Monday, April 3, 2017

Sewing Machine Love

Many years ago I decided to stop buying cheap sewing machines from the big box stores. Without doing much research I found a Pfaff dealer. They were in the middle of a sale and I found one that I thought would suit my needs. It isn't terribly fancy but has a huge space for quilting, and more features than I've ever managed to use.
One thing about all machines is that you do have to treat them with respect and I'll be honest and say that I don't treat this machine with the respect it deserves. I'm horrible at changing out the needle, even when I know I should. I fail to clean out the dust bunnies often enough. I ask it to work long hours without a rest. To the machine's credit, it never lets me down. Ever. I've had this machine for almost ten years and other than the light bulb becoming wobbly and flickering (fixed by my technician, not me) it has never had a problem. April 1st, the beginning of a new month, a new quarter, and time to do the maintenance I keep putting off. This poorly lit photo is what it looked like when I opened it up. Pretty horrible, really.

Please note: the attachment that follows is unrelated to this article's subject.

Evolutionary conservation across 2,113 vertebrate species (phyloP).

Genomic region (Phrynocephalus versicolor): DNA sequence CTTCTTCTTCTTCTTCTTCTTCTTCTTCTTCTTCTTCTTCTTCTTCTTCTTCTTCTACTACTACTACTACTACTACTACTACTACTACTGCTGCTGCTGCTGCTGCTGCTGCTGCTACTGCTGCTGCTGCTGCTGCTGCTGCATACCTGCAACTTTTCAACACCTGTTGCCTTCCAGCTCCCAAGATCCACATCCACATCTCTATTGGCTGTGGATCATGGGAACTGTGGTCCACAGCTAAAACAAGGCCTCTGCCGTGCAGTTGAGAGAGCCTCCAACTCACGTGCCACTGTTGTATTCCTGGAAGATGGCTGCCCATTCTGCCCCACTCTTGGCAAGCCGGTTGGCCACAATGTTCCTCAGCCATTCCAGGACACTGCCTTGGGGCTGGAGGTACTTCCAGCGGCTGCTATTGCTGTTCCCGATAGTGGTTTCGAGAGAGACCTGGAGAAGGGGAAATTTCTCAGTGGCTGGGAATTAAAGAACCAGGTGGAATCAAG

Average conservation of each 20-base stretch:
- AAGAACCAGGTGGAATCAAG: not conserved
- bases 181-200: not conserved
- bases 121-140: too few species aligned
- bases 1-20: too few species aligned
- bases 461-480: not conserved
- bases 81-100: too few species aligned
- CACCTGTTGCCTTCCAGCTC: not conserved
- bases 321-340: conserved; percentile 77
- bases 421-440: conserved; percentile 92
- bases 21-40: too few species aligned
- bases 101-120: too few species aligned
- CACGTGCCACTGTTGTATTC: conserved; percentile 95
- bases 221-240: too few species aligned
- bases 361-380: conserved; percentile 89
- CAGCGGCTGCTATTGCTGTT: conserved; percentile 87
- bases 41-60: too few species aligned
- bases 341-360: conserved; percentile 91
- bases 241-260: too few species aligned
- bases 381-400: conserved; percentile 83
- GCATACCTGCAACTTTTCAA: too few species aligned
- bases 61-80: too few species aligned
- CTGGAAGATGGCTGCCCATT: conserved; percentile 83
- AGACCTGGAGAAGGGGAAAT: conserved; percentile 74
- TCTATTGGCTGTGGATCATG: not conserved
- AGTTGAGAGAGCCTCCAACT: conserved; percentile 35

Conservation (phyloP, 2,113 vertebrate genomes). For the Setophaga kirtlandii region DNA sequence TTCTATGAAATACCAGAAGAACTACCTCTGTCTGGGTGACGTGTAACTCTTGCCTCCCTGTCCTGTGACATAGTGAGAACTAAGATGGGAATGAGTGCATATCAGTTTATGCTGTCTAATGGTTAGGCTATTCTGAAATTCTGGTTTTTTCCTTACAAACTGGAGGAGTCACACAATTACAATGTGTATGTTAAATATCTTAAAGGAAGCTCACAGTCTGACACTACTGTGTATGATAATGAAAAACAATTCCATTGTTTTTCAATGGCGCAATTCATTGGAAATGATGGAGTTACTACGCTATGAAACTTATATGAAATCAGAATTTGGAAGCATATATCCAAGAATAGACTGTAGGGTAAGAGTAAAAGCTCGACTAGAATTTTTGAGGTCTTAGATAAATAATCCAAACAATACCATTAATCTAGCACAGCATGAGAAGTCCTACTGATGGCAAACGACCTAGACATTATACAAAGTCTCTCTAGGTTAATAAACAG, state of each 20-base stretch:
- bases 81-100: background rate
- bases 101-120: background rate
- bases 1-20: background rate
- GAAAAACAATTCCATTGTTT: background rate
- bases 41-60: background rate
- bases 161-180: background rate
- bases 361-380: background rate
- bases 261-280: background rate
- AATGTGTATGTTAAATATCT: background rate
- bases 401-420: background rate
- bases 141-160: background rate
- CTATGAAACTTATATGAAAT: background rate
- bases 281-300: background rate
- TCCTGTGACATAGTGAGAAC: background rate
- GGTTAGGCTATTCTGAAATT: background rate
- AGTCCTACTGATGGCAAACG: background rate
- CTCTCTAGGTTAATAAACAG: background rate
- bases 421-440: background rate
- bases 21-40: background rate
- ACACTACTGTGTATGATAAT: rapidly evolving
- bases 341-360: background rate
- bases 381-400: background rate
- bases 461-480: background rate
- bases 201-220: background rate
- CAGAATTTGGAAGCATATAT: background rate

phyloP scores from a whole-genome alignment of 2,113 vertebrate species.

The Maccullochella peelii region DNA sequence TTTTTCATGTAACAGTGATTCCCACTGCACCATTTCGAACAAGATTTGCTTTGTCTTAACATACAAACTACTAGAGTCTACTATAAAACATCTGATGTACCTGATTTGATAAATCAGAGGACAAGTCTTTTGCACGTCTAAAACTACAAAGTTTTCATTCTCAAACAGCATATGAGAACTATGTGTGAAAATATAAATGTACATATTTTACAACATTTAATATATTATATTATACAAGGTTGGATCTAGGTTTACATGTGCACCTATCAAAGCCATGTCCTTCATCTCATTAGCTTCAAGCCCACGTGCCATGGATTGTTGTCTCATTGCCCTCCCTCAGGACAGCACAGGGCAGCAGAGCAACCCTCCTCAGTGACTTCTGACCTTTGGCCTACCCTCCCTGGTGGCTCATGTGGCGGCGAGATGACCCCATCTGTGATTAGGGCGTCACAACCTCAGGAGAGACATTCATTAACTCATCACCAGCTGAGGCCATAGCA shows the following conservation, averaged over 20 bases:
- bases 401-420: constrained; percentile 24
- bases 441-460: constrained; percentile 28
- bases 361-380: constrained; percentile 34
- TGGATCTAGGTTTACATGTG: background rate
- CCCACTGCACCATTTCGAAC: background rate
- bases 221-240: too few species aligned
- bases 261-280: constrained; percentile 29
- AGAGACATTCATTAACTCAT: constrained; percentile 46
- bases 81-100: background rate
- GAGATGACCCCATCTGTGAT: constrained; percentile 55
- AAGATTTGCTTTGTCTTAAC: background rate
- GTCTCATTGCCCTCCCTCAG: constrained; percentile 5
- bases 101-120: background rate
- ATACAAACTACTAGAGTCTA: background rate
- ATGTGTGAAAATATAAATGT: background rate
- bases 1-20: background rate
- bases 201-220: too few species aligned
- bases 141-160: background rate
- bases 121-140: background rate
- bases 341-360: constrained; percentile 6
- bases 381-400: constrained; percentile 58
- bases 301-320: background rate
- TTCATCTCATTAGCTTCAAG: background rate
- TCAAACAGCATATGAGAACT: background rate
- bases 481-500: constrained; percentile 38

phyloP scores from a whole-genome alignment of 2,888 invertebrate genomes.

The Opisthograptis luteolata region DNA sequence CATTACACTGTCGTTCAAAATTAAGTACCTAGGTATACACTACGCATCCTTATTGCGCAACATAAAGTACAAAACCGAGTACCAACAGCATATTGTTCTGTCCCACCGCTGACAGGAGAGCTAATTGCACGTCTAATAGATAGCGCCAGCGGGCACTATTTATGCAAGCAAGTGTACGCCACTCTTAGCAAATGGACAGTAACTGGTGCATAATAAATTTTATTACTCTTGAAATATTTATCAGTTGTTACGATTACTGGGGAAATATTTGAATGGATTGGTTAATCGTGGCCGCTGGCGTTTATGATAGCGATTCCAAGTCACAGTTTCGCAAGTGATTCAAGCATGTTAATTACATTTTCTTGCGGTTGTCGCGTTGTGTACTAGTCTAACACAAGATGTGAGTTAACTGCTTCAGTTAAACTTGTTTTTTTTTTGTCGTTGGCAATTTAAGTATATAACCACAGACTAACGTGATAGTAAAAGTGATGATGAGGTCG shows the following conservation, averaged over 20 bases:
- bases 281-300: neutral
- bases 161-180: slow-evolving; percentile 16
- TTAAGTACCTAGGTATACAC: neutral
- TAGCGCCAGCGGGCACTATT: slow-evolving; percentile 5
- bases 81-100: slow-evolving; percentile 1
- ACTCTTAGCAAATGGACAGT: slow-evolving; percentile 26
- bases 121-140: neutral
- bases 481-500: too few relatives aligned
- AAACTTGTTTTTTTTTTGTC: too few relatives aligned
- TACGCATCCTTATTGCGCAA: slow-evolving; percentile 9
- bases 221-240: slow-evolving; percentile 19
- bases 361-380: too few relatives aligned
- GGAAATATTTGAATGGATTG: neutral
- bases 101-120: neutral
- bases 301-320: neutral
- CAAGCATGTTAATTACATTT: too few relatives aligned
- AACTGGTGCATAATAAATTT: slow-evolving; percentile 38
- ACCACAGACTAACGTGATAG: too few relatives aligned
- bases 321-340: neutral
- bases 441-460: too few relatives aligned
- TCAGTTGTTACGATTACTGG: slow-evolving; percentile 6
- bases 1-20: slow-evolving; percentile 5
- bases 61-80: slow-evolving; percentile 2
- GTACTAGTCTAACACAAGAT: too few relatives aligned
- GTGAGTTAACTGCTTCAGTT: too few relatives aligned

I plucked, and brushed, and moved the dust bunnies from the inside to the outside. I replaced the needle, and said "I'm sorry" at least a hundred times. See that pile of lint to the right? Yep, that's what I dug out of the machine.
Cleaned, dusted, a fresh topstitch needle, and we were ready to get to work on a full day of projects.

I tried to find a single cleaning tutorial that I thought would be helpful but there are just so many out there. Use your search engine of choice to learn more about sewing machine maintenance that matches your machine, and make sure you refer to your owner's manual before adding any lubricant to your machine. Some machines (older mechanical machines with mostly metal parts) can be lubricated with sewing machine oil without a worry of damaging the machine (I oil my long arm with every bobbin change). More modern machines often have oil-free bushings and you'll end up with your machine in the shop if you oil something that doesn't need it, or put oil in the wrong spot.

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